News Wrap: Skies over Aleppo fall silent amid cease-fire

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Children play along a street in the rebel-held al-Sheikh Said neighbourhood of Aleppo, Syria September 1, 2016. REUTERS/Abdalrhman Ismail  - RTX2NT94

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JUDY WOODRUFF:  In the day’s other news, the cease-fire in Syria appears to be holding for the most part, despite reports of scattered violations.

In the ravaged city of Aleppo, streets and skies were quiet, and some people ventured out.  The U.N. special envoy for Syria confirmed the change from Geneva.

STAFFAN DE MISTURA, UN Special Envoy for Syria:  Sources on the ground, which do matter, including inside Aleppo city, said the situation has dramatically improved with no airstrikes.  Comparing the bottom line to previous days, there is no doubt a significant drop in violence.

JUDY WOODRUFF:  Two groups of aid trucks were able to cross today into Syria from Turkey.  But it’s unclear when they will be allowed into Aleppo.

GWEN IFILL:  Meanwhile, rebels in Eastern Ukraine announced a unilateral cease-fire.  They’re backed by Russia, and it’s the first time they have taken that step.  It came as Ukraine’s President Petro Poroshenko said Parliament will vote soon on granting autonomy to eastern provinces.  The fighting there has killed more than 9,500 people since 2014.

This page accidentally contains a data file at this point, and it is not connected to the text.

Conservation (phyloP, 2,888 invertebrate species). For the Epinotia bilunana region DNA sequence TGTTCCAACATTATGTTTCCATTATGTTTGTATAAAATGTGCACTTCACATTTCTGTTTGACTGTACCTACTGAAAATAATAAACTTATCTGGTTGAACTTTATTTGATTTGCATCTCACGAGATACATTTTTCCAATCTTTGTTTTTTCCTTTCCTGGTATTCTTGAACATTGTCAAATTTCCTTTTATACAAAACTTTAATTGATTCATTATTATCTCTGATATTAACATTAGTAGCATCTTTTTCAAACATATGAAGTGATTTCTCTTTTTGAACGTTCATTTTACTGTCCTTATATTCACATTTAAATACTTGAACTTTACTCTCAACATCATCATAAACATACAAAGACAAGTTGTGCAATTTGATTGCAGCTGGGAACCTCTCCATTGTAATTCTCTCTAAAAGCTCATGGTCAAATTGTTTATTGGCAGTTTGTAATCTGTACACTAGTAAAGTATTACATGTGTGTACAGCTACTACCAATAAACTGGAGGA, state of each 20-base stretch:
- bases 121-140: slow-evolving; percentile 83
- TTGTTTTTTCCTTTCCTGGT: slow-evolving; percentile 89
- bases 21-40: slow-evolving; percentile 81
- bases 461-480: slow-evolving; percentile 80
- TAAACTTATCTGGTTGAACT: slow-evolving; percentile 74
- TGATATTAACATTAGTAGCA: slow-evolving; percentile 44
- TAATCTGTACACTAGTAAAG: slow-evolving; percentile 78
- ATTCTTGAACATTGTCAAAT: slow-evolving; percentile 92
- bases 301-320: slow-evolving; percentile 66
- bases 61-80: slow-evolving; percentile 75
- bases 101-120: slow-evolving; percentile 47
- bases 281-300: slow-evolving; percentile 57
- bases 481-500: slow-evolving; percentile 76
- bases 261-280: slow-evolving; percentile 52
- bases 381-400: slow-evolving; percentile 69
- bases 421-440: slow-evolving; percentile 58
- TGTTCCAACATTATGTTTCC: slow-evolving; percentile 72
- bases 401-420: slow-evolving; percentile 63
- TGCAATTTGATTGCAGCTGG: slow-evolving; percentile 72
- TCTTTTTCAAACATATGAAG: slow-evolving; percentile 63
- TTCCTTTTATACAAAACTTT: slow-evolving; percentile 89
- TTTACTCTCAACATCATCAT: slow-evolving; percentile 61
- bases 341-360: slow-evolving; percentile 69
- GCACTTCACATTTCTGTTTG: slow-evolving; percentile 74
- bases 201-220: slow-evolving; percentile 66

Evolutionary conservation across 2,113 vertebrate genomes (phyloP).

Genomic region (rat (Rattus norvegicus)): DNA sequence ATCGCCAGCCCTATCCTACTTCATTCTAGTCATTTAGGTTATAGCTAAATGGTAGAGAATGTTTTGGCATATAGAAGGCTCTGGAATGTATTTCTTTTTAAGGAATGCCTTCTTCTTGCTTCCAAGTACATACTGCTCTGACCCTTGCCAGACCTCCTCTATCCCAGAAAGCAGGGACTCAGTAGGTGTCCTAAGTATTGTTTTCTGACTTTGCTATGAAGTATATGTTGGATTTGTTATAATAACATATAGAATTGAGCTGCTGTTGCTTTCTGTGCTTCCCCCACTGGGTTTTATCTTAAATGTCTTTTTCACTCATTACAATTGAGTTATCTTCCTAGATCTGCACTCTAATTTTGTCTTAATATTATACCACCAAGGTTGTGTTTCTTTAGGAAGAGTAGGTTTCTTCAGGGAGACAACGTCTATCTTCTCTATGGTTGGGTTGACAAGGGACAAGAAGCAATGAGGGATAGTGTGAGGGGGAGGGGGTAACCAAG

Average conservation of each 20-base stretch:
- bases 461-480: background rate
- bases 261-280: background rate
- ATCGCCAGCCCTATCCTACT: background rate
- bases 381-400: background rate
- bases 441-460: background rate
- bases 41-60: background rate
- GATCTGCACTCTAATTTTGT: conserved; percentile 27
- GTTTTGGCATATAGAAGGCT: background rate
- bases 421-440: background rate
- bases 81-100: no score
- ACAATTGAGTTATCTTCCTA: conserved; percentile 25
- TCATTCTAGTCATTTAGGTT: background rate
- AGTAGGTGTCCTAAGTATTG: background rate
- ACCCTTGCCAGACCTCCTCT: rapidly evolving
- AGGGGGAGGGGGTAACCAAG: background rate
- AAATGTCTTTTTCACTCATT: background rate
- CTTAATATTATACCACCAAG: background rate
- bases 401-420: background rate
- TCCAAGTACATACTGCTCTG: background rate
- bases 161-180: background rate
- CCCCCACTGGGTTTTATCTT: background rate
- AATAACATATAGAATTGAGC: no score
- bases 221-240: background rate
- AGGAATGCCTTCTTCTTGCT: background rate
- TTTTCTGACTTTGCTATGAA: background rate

JUDY WOODRUFF:  Former Israeli President and Prime Minister Shimon Peres suffered a stroke today, and was hospitalized outside Tel Aviv.  The hospital director said the 93-year-old suffered extensive bleeding in the brain, and is now sedated and breathing on a respirator.  Peres has held nearly every top office in Israel, serving in 12 separate cabinets.  He won the Nobel Peace Prize in 1994 for negotiating interim peace accords with the Palestinians.

GWEN IFILL:  The Philippines’ new leader sent more mixed signals today about his country’s alliance with the United States.  President Rodrigo Duterte called yesterday for American military advisers to leave the Southern Philippines.  But, today, he said there would be no change in ties, while also rejecting joint patrols with the U.S. in the South China Sea.

PRESIDENT RODRIGO DUTERTE, Philippines:  We will not join any expedition of patrolling the seas.  I will not allow it, because I do not want my country to be involved in a hostile act.

GWEN IFILL:  That appeared to contradict an agreement for patrols with U.S. forces reached last April.

JUDY WOODRUFF:  Back in this country, the governing body for college sports has put new pressure on North Carolina.  Last night, the NCAA said it’s pulling all championship events out of the state.  It cited a state law barring special protections for transgender people and others.

A spokesman for Governor Pat McCrory called the decision — quote — “so absurd, it’s almost comical.”

GWEN IFILL:  Easy come, easy go on Wall Street today.  Yesterday’s gains mostly evaporated after oil prices slumped and took the rest of the market down.  The Dow Jones industrial average lost 258 points to close at 18066.  The Nasdaq fell 56 points, and the S&P 500 gave up 32.

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